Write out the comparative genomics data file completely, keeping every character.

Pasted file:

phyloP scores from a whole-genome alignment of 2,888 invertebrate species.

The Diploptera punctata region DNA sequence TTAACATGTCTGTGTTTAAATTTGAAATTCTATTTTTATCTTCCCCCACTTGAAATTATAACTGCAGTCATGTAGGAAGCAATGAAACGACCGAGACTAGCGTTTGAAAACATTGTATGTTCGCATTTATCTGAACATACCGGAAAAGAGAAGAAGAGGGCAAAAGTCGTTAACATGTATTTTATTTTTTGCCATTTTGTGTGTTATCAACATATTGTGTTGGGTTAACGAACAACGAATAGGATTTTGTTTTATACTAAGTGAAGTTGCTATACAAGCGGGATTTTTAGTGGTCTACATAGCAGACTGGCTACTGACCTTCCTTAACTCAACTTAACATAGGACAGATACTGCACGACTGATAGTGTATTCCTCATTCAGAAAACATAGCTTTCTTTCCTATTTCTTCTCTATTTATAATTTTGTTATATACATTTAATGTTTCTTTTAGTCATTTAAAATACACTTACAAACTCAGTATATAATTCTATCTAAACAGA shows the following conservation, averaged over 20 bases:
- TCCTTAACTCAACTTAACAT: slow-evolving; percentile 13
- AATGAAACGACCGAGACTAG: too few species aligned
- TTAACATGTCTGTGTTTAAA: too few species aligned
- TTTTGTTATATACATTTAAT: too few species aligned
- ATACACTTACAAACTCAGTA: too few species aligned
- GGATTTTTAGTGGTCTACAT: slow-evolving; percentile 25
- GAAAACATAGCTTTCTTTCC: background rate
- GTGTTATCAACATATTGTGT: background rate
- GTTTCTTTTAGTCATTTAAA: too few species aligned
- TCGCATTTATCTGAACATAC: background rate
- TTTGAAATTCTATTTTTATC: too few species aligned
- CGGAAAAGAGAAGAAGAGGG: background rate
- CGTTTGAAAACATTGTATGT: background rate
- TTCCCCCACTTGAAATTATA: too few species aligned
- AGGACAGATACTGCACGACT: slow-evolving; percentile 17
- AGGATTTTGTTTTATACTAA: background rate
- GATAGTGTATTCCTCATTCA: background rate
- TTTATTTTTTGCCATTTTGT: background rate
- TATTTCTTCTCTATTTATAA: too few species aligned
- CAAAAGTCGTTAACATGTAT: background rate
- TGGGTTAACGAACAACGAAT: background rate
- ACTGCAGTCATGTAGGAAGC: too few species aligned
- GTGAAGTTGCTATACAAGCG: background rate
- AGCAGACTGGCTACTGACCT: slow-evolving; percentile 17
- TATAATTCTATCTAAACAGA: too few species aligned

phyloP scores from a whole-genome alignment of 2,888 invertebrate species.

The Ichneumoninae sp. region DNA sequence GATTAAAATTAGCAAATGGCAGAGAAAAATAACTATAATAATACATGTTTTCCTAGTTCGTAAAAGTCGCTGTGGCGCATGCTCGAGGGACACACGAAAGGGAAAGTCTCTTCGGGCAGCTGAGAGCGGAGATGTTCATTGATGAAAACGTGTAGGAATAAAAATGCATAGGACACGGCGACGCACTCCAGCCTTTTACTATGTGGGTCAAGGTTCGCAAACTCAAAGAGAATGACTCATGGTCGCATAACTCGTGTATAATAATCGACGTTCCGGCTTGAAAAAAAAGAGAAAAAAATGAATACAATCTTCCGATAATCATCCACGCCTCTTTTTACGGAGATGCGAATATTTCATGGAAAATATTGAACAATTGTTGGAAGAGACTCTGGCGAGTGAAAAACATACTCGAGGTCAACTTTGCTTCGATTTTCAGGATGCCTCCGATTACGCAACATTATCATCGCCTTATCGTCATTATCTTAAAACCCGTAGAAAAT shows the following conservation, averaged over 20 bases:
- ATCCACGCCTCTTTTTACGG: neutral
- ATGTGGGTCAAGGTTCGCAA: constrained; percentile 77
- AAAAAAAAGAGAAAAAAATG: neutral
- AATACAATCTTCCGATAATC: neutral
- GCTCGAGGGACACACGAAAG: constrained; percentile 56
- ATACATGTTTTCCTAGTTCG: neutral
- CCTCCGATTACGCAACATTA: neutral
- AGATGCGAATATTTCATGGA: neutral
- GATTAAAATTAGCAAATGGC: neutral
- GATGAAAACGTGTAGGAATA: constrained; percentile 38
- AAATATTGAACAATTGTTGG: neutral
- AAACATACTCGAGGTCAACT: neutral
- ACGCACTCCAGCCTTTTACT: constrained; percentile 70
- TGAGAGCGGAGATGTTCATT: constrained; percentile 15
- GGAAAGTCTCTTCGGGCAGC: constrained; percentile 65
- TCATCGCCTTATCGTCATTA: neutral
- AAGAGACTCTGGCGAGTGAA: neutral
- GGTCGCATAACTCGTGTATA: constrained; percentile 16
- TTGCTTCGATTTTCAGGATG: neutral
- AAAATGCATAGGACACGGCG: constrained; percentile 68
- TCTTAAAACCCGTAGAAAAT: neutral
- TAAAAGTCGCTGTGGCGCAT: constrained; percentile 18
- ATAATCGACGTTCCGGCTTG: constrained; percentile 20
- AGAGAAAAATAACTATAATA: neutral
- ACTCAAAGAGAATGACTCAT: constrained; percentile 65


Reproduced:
phyloP scores from a whole-genome alignment of 2,888 invertebrate species.

The Diploptera punctata region DNA sequence TTAACATGTCTGTGTTTAAATTTGAAATTCTATTTTTATCTTCCCCCACTTGAAATTATAACTGCAGTCATGTAGGAAGCAATGAAACGACCGAGACTAGCGTTTGAAAACATTGTATGTTCGCATTTATCTGAACATACCGGAAAAGAGAAGAAGAGGGCAAAAGTCGTTAACATGTATTTTATTTTTTGCCATTTTGTGTGTTATCAACATATTGTGTTGGGTTAACGAACAACGAATAGGATTTTGTTTTATACTAAGTGAAGTTGCTATACAAGCGGGATTTTTAGTGGTCTACATAGCAGACTGGCTACTGACCTTCCTTAACTCAACTTAACATAGGACAGATACTGCACGACTGATAGTGTATTCCTCATTCAGAAAACATAGCTTTCTTTCCTATTTCTTCTCTATTTATAATTTTGTTATATACATTTAATGTTTCTTTTAGTCATTTAAAATACACTTACAAACTCAGTATATAATTCTATCTAAACAGA shows the following conservation, averaged over 20 bases:
- TCCTTAACTCAACTTAACAT: slow-evolving; percentile 13
- AATGAAACGACCGAGACTAG: too few species aligned
- TTAACATGTCTGTGTTTAAA: too few species aligned
- TTTTGTTATATACATTTAAT: too few species aligned
- ATACACTTACAAACTCAGTA: too few species aligned
- GGATTTTTAGTGGTCTACAT: slow-evolving; percentile 25
- GAAAACATAGCTTTCTTTCC: background rate
- GTGTTATCAACATATTGTGT: background rate
- GTTTCTTTTAGTCATTTAAA: too few species aligned
- TCGCATTTATCTGAACATAC: background rate
- TTTGAAATTCTATTTTTATC: too few species aligned
- CGGAAAAGAGAAGAAGAGGG: background rate
- CGTTTGAAAACATTGTATGT: background rate
- TTCCCCCACTTGAAATTATA: too few species aligned
- AGGACAGATACTGCACGACT: slow-evolving; percentile 17
- AGGATTTTGTTTTATACTAA: background rate
- GATAGTGTATTCCTCATTCA: background rate
- TTTATTTTTTGCCATTTTGT: background rate
- TATTTCTTCTCTATTTATAA: too few species aligned
- CAAAAGTCGTTAACATGTAT: background rate
- TGGGTTAACGAACAACGAAT: background rate
- ACTGCAGTCATGTAGGAAGC: too few species aligned
- GTGAAGTTGCTATACAAGCG: background rate
- AGCAGACTGGCTACTGACCT: slow-evolving; percentile 17
- TATAATTCTATCTAAACAGA: too few species aligned

phyloP scores from a whole-genome alignment of 2,888 invertebrate species.

The Ichneumoninae sp. region DNA sequence GATTAAAATTAGCAAATGGCAGAGAAAAATAACTATAATAATACATGTTTTCCTAGTTCGTAAAAGTCGCTGTGGCGCATGCTCGAGGGACACACGAAAGGGAAAGTCTCTTCGGGCAGCTGAGAGCGGAGATGTTCATTGATGAAAACGTGTAGGAATAAAAATGCATAGGACACGGCGACGCACTCCAGCCTTTTACTATGTGGGTCAAGGTTCGCAAACTCAAAGAGAATGACTCATGGTCGCATAACTCGTGTATAATAATCGACGTTCCGGCTTGAAAAAAAAGAGAAAAAAATGAATACAATCTTCCGATAATCATCCACGCCTCTTTTTACGGAGATGCGAATATTTCATGGAAAATATTGAACAATTGTTGGAAGAGACTCTGGCGAGTGAAAAACATACTCGAGGTCAACTTTGCTTCGATTTTCAGGATGCCTCCGATTACGCAACATTATCATCGCCTTATCGTCATTATCTTAAAACCCGTAGAAAAT shows the following conservation, averaged over 20 bases:
- ATCCACGCCTCTTTTTACGG: neutral
- ATGTGGGTCAAGGTTCGCAA: constrained; percentile 77
- AAAAAAAAGAGAAAAAAATG: neutral
- AATACAATCTTCCGATAATC: neutral
- GCTCGAGGGACACACGAAAG: constrained; percentile 56
- ATACATGTTTTCCTAGTTCG: neutral
- CCTCCGATTACGCAACATTA: neutral
- AGATGCGAATATTTCATGGA: neutral
- GATTAAAATTAGCAAATGGC: neutral
- GATGAAAACGTGTAGGAATA: constrained; percentile 38
- AAATATTGAACAATTGTTGG: neutral
- AAACATACTCGAGGTCAACT: neutral
- ACGCACTCCAGCCTTTTACT: constrained; percentile 70
- TGAGAGCGGAGATGTTCATT: constrained; percentile 15
- GGAAAGTCTCTTCGGGCAGC: constrained; percentile 65
- TCATCGCCTTATCGTCATTA: neutral
- AAGAGACTCTGGCGAGTGAA: neutral
- GGTCGCATAACTCGTGTATA: constrained; percentile 16
- TTGCTTCGATTTTCAGGATG: neutral
- AAAATGCATAGGACACGGCG: constrained; percentile 68
- TCTTAAAACCCGTAGAAAAT: neutral
- TAAAAGTCGCTGTGGCGCAT: constrained; percentile 18
- ATAATCGACGTTCCGGCTTG: constrained; percentile 20
- AGAGAAAAATAACTATAATA: neutral
- ACTCAAAGAGAATGACTCAT: constrained; percentile 65